by Bo Keeley
(Swans - July 14, 2014) I feel like a Spanish conquistador on a small scale. My past vanquishes from seven trips to Peru include malaria, elephantiasis, amoebic dysentery, hepatitis, and last year three fly larva with sprouting wings crawled beneath the skin looking for a way out. Once any disease is identified, the treatment is straightforward and efficacious, as with these. Each ailment, if one is able to study and feel it in progress, is an honor with a merit badge of antibodies or sash of resistance. I was ready for the next exotic disease.
However, I got blindsided yesterday with the diagnosis of chronic anemia from a worm infestation I had pined for since veterinary school out yonder in the Michigan countryside on call at the barnyards (our offices). There the extracurricular dogs, wasted and grown so thin they were shadows of dogs, except with hanging pot bellies, were dosed with worm medicine before we went on to the big jobs of treating the cows and horses. I grew fascinated with intestinal parasites but had no idea that the chronic anemia the suckers caused could nearly kill a person.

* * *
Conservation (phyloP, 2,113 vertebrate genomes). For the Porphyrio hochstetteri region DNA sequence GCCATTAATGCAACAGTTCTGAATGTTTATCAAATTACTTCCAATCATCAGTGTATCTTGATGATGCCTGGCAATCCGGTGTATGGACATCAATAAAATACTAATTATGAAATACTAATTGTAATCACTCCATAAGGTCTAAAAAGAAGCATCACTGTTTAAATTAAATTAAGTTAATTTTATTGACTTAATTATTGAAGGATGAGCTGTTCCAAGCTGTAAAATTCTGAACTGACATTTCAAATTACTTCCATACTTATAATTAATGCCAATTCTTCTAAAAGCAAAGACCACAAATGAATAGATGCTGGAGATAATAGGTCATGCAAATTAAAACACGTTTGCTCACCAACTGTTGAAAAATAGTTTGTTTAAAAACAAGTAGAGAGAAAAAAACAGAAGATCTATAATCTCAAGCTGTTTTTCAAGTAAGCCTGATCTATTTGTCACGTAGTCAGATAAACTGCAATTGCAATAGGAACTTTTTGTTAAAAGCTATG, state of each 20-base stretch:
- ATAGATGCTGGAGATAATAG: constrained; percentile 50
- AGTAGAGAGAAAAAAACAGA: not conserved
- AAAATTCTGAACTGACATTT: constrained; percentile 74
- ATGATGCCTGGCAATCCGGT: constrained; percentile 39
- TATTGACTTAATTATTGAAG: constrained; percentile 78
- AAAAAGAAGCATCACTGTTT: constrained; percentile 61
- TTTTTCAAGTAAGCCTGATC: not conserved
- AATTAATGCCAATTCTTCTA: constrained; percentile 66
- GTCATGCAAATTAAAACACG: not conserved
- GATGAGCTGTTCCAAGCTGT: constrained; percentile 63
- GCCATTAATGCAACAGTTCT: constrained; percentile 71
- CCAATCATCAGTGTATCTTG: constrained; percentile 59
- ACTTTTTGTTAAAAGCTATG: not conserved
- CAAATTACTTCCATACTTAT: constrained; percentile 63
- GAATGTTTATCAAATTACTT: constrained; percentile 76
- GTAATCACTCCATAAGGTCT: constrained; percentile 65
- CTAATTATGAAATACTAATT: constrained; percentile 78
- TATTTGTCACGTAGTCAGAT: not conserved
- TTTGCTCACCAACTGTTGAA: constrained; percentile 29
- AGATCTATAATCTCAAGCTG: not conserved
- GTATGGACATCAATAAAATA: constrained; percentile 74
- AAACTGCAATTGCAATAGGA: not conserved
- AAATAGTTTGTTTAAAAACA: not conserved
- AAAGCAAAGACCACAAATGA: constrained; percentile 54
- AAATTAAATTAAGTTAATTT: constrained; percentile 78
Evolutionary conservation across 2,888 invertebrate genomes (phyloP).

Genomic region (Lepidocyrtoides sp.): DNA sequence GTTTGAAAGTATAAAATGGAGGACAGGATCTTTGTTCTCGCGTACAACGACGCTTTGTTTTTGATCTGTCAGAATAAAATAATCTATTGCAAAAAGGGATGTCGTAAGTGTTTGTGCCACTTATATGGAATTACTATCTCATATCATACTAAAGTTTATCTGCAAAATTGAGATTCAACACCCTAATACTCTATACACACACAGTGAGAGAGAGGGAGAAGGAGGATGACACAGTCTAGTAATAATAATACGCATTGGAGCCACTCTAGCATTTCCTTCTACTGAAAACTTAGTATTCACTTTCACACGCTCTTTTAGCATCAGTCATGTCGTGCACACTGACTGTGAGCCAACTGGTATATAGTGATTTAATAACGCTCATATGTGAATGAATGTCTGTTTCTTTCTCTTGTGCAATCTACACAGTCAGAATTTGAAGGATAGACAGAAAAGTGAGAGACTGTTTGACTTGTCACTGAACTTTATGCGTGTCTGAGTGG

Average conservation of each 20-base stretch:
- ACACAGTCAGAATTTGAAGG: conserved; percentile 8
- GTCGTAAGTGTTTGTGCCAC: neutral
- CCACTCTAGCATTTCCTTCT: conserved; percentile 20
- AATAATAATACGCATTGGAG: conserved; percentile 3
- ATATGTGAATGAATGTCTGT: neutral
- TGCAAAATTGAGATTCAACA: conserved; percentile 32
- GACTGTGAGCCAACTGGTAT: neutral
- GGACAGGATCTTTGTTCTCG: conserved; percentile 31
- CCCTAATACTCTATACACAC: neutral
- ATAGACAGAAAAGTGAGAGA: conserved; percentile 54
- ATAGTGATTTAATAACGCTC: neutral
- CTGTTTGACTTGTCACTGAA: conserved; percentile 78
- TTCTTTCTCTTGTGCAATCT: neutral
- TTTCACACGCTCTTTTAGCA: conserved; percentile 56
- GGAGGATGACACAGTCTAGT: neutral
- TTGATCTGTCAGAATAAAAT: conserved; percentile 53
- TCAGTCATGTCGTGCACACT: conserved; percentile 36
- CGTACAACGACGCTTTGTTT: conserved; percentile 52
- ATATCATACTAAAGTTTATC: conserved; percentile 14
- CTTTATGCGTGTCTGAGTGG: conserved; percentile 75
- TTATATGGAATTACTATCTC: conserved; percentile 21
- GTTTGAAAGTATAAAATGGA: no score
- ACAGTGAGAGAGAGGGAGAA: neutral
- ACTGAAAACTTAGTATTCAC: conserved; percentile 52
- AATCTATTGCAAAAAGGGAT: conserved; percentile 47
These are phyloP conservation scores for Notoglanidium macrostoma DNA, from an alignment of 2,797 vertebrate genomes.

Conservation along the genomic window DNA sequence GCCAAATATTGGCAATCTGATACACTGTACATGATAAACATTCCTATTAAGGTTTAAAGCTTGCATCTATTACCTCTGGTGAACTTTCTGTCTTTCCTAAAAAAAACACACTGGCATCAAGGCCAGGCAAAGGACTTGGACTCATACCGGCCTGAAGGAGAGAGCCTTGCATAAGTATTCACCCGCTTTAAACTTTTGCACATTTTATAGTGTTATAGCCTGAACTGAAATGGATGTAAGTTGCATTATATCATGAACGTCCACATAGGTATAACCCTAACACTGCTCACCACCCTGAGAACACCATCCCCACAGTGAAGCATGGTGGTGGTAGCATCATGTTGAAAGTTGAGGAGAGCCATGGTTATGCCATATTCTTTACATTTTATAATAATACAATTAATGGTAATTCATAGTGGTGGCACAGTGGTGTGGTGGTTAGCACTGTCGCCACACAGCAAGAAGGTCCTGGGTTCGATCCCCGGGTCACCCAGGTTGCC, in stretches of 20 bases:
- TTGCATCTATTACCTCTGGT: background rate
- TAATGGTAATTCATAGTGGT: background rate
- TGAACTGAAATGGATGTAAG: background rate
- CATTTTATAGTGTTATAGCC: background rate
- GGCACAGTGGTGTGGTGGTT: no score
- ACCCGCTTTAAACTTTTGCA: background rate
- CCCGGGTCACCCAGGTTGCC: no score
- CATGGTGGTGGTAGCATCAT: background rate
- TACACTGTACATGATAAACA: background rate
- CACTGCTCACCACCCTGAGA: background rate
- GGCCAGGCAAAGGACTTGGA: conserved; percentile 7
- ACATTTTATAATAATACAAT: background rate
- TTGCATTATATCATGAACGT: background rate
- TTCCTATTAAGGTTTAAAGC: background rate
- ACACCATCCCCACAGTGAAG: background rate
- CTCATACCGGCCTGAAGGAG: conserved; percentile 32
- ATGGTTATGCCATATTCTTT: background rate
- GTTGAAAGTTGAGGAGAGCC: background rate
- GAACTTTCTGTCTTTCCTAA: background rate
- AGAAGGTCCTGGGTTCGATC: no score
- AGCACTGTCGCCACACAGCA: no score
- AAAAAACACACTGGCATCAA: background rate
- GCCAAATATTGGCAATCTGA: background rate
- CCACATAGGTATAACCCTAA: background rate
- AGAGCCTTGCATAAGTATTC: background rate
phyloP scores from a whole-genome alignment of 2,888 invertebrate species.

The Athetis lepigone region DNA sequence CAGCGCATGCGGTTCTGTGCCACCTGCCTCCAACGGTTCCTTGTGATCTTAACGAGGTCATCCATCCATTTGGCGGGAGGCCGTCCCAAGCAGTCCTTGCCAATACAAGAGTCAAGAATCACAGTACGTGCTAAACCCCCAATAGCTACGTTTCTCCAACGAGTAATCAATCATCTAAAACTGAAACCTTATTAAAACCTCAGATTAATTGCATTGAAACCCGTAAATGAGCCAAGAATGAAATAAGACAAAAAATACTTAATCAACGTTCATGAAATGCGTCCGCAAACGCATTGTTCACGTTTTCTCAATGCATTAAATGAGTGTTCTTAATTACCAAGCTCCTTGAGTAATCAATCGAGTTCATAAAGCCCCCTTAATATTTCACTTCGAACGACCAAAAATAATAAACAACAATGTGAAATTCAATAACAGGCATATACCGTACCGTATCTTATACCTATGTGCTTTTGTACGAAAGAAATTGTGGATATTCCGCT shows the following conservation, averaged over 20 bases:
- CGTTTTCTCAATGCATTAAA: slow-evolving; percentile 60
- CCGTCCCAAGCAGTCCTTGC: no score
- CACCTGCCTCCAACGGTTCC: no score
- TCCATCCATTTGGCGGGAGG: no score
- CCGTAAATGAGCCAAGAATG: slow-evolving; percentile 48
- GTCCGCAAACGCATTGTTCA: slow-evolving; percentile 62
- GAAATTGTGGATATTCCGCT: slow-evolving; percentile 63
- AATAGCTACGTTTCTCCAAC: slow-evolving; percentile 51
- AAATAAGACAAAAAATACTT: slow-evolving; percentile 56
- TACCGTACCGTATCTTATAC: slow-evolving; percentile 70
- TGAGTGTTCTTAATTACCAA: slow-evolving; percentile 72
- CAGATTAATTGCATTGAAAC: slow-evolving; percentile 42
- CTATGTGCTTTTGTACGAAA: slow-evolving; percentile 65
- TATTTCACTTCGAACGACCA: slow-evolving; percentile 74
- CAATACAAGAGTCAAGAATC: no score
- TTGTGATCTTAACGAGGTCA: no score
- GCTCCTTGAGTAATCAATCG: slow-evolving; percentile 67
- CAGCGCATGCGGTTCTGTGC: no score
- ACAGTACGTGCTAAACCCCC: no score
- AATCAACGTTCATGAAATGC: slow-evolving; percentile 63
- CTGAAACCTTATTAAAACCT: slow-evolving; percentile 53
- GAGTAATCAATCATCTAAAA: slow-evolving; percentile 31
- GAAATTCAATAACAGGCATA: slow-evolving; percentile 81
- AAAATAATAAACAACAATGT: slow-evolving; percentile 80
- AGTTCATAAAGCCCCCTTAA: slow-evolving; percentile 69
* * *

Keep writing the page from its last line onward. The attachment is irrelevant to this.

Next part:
Anemia is a decrease in the number of red blood cells or less than the normal quantity of hemoglobin in the blood. Hemoglobin is a main part of red blood cells and binds oxygen. If you have too few red blood cells, or your hemoglobin is low, the cells in your body will not get enough oxygen. Breathing is like drawing air out of a paper bag. The name is derived from Ancient Greek anaimia, meaning "bloodlessness." Because hemoglobin (found inside red blood cells) carries oxygen from the lungs to the capillaries to every cell of the body, anemia leads to hypoxia (lack of oxygen) with varying degrees of anemia fostering a wide range of clinical consequences. Anemia is the most common blood condition in the U.S., affecting about 3.5 million Americans, while the 2014 issue of Blood magazine for medical practitioners reported that the global anemia prevalence in 2010 was 33%, or 2.3 billion people.